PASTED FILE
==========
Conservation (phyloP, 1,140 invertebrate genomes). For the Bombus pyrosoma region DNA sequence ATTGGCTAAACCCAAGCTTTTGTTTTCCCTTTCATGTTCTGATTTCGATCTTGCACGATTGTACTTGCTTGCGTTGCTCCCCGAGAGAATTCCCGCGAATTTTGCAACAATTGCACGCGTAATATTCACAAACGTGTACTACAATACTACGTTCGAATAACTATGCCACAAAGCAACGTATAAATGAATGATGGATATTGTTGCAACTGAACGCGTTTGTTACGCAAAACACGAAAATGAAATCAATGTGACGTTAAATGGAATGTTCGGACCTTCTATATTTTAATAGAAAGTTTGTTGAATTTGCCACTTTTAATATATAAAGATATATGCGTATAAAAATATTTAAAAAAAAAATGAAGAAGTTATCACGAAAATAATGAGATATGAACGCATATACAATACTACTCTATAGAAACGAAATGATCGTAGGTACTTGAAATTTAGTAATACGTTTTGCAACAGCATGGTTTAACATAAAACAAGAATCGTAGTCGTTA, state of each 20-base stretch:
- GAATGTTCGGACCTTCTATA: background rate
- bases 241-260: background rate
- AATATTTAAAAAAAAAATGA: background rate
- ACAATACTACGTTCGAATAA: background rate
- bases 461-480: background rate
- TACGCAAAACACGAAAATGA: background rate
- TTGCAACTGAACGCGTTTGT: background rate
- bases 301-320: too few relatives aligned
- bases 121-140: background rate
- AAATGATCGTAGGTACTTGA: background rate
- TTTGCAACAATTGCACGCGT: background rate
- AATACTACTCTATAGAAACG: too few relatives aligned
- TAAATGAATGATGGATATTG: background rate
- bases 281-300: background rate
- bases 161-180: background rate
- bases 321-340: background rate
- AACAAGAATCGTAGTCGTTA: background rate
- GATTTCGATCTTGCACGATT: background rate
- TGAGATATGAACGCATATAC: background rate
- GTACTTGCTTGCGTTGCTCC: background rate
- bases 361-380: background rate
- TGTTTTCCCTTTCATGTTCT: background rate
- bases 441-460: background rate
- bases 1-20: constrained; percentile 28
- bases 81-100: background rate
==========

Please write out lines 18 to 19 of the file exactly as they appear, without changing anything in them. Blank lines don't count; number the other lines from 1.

- AACAAGAATCGTAGTCGTTA: background rate
- GATTTCGATCTTGCACGATT: background rate